“The youth bulge is happening and it is an enormous opportunity or an enormous challenge: how are all these young people going to have productive and valuable livelihoods and contribute to their communities?,” said Fiona Macauley, founder and president of US-based consulting firm working with entrepreneurs, Making Cents International. “Policy makers are only just realizing they need a change of perspective on health issues, issues of poverty, the education system – all of it needs to respond.”

Micro-entrepreneurship, where risk is low and the amount invested small, offers the most realistic route into business for youth in countries where more formal opportunities are absent. While concepts like micro-credit and social lending have taken off, youth have not received the attention they deserve, according to Macauley. She has also found financial services need to change to encourage youth to save, while also opening up to give them access to credit for micro-entrepreneurship.

To address this problem, Making Cents is organizing a Youth Microenterprise Conference on September 1-12, 2007 in Washington D.C. in order to start building the links and networks between groups working with youth businesses, and to build a global movement for youth economic development. It will tackle three themes: the role of youth, sector strategies, and building partnerships.

“It is important that entrepreneurship is mainstreamed into the school system,” continues Macauley. ”That youth are getting good skills the private sector are looking for: how to budget, costing and pricing, developing entrepreneurial mind sets, problem solving, leading groups, researching, how to be problem solvers. If we can get this into the high school and the elementary school level, imagine how different the workforce would be?”

Other initiatives that are focusing on youth entrepreneurship:

South African Breweries Limited has been providing seed capital to youth businesses run by 18 to 35 year olds through its KickStart program. Successful youth enterprises to come out of the program have included Golden Sunset Fresh Produce, started by 27-year-old Alwyn Jepha to help pay for his law school studies. Starting on a small scale producing vegetables and fruit, the business has grown substantially, making in a month what it once made in a year. The KickStart grant enabled Jepha to buy irrigation equipment and to scale up his operations. At Zanopt, Khetla Leqola has been producing afro-centric optical frame styles, meeting a market need not being met by the global brands. KickStart enabled Leqola to buy the equipment required to produce the frames and run his office.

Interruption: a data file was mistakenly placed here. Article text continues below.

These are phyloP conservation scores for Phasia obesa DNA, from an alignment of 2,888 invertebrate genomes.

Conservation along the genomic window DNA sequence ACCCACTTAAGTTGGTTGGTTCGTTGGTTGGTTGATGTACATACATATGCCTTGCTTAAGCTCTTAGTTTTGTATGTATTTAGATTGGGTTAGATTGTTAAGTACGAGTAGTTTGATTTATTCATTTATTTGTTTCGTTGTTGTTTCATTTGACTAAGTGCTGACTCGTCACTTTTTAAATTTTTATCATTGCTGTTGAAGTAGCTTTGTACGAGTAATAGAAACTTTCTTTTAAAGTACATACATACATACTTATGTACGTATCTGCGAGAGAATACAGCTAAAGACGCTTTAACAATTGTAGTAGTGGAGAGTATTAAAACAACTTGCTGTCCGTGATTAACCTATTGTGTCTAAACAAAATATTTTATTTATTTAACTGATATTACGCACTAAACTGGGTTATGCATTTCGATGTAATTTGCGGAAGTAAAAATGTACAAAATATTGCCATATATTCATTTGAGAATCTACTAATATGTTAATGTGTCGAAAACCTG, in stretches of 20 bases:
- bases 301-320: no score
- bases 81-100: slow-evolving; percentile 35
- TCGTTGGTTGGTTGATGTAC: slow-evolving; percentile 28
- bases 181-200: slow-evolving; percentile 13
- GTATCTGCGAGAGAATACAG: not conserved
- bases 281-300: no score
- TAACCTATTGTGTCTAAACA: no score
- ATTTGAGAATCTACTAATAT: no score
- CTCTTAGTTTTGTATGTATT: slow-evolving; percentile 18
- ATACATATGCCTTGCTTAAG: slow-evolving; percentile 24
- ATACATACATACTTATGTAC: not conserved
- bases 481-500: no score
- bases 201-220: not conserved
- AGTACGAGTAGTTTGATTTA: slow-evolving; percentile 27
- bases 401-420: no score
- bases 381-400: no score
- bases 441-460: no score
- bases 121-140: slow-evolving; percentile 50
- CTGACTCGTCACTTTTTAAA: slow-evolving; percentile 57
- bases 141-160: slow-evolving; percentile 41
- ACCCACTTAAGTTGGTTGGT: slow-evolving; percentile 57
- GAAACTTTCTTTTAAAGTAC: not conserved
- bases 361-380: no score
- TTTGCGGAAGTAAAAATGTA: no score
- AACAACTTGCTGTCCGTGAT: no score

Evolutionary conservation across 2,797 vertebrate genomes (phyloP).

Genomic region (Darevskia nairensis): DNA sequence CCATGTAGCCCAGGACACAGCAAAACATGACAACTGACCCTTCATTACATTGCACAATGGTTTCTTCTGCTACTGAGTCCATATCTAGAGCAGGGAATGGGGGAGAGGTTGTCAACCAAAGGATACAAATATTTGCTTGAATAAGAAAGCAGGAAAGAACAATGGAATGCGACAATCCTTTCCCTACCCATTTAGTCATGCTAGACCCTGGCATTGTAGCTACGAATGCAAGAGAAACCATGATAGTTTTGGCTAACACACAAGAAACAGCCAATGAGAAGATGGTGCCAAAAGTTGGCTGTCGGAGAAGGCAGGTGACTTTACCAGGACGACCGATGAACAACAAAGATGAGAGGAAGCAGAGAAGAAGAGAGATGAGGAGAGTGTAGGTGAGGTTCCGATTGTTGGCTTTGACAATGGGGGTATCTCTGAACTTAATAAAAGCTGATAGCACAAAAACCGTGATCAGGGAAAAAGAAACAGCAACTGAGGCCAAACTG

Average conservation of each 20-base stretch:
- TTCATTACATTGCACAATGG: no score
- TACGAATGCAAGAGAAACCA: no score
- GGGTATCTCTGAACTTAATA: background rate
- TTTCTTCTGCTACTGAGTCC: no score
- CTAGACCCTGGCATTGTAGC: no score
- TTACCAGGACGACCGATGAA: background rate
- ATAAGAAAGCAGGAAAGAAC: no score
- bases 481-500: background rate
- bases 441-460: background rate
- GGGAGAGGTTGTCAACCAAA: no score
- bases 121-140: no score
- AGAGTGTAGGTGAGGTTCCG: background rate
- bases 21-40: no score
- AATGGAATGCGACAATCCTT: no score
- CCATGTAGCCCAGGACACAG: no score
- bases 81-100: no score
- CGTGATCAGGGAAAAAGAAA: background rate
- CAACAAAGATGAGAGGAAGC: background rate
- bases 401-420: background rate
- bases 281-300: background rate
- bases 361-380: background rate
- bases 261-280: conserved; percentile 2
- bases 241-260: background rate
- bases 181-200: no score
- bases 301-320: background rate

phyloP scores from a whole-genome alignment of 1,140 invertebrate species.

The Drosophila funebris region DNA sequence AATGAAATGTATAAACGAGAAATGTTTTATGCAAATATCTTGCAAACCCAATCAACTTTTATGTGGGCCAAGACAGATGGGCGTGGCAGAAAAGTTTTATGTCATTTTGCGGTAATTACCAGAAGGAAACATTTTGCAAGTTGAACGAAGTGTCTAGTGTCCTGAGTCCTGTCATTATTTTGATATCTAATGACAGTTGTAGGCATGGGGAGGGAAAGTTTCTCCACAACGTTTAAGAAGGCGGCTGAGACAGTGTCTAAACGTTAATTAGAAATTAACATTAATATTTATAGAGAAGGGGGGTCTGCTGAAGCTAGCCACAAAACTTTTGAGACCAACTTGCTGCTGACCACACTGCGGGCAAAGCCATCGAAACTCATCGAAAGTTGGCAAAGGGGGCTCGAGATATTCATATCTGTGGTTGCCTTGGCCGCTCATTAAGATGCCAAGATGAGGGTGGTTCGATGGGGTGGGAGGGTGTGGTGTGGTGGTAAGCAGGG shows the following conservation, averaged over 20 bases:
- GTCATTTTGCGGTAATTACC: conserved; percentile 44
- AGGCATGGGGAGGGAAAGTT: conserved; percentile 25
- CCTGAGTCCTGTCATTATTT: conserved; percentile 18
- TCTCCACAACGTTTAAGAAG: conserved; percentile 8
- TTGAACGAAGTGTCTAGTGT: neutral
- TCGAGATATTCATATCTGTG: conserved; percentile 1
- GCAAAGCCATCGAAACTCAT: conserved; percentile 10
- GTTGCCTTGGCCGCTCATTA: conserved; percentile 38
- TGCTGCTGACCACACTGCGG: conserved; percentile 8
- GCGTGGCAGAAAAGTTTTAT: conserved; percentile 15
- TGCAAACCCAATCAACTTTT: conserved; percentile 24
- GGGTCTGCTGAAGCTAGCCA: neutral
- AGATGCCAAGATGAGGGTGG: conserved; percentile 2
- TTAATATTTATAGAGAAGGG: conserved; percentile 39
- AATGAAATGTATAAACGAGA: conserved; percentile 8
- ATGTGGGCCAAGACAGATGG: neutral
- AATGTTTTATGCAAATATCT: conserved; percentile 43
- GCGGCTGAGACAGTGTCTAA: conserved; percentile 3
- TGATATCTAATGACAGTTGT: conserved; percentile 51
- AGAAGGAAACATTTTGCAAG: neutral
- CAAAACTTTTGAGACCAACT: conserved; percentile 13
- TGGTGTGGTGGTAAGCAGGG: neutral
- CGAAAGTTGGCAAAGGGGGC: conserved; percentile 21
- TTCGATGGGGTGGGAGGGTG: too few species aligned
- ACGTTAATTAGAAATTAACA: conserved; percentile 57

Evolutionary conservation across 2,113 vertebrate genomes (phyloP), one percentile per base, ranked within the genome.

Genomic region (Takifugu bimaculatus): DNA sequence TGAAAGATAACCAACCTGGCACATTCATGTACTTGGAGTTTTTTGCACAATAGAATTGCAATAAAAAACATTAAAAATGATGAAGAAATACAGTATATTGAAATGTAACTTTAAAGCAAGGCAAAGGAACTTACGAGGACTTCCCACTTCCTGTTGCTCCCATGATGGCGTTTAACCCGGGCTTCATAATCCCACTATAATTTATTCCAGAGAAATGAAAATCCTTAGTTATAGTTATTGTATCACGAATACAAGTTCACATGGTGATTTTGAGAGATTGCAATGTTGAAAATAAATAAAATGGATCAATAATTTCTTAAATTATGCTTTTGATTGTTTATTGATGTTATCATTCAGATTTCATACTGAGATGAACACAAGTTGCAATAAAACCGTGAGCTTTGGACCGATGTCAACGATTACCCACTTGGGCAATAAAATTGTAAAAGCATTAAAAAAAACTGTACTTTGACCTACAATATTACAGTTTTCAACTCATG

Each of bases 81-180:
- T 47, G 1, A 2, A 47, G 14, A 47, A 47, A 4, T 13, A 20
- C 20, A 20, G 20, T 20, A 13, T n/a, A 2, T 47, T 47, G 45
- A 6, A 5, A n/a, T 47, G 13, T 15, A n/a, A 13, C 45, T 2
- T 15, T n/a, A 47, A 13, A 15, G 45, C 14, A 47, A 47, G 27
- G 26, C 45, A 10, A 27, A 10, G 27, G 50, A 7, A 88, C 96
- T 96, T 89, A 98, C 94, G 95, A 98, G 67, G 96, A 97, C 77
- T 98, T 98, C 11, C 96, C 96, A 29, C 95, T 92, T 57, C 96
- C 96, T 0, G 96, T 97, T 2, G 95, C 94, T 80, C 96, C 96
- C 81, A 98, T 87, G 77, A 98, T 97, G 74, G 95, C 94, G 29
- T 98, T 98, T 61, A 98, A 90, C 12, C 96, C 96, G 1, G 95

The Barbados Youth Business Trust has an excellent web portal for youth, with practical tips on starting a youth business and good examples of young people actually doing it. At 29, youth entrepreneur Ailene Harrison-Malcolm found herself unemployed. She had long noticed the lack of clothing for full-bodied women in Barbados, and decided to open her own store, Full Elegance Boutique in 2002. She was able to tap into a mentoring scheme run by the government’s Youth Entrepreneurship Scheme toget a loan. It is this kind of joined up support that youth need.

Resources

  • World Development Report 2007: Development and the Next Generation
  • World Bank’s Youthink! Website for youth: Click here
  • The Entrepreneurial League System: Professor Thomas S. Lyons and Gregg A. Lichtenstein have a established an entrepreneurial mentor scheme based on the baseball farm team concept targeting poor communities. Read more about this at Collaborative Strategies.
  • Students in Free Enterprise (SIFE): A non-profit organization in 40 countries, it organizes students on university campuses to develop community outreach projects that achieve their five goals: market economics, success skills, entrepreneurship, financial literacy, and business ethics.
  • Young Americas Business Trust; Latin America: Acts as a ‘catalyst for young entrepreneur development in the Americas through business skills training, partnerships, leadership and technology.’
  • Youth Business International (UK): An international organization providing disadvantaged youth with business mentoring and funds. They helped 2,000 youth in 2006.
  • UN Youth Employment Gateway: Click here

Follow @SouthSouth1

Google Books: https://books.google.co.uk/books?id=waeXBgAAQBAJ&dq=Development+Challenges+February+2008&source=gbs_navlinks_s

Slideshare: http://www.slideshare.net/DavidSouth1/development-challengessouthsouthsolutionsfebruary2008issue

Southern Innovator Issue 1: https://books.google.co.uk/books?id=Q1O54YSE2BgC&dq=southern+innovator&source=gbs_navlinks_s

Southern Innovator Issue 2: https://books.google.co.uk/books?id=Ty0N969dcssC&dq=southern+innovator&source=gbs_navlinks_s

Southern Innovator Issue 3: https://books.google.co.uk/books?id=AQNt4YmhZagC&dq=southern+innovator&source=gbs_navlinks_s

Southern Innovator Issue 4: https://books.google.co.uk/books?id=9T_n2tA7l4EC&dq=southern+innovator&source=gbs_navlinks_s

Southern Innovator Issue 5: https://books.google.co.uk/books?id=6ILdAgAAQBAJ&dq=southern+innovator&source=gbs_navlinks_s

Creative Commons License

This work is licensed under a
Creative Commons Attribution-Noncommercial-No Derivative Works 3.0 License.

ORCID iD: https://orcid.org/0000-0001-5311-1052.

© David South Consulting 2022

Categories
Archive

Prisons With Green Solutions

An ingenious solution is helping Rwanda reduce the cost of running its bursting prisons, while improving conditions for the prisoners and helping protect the environment.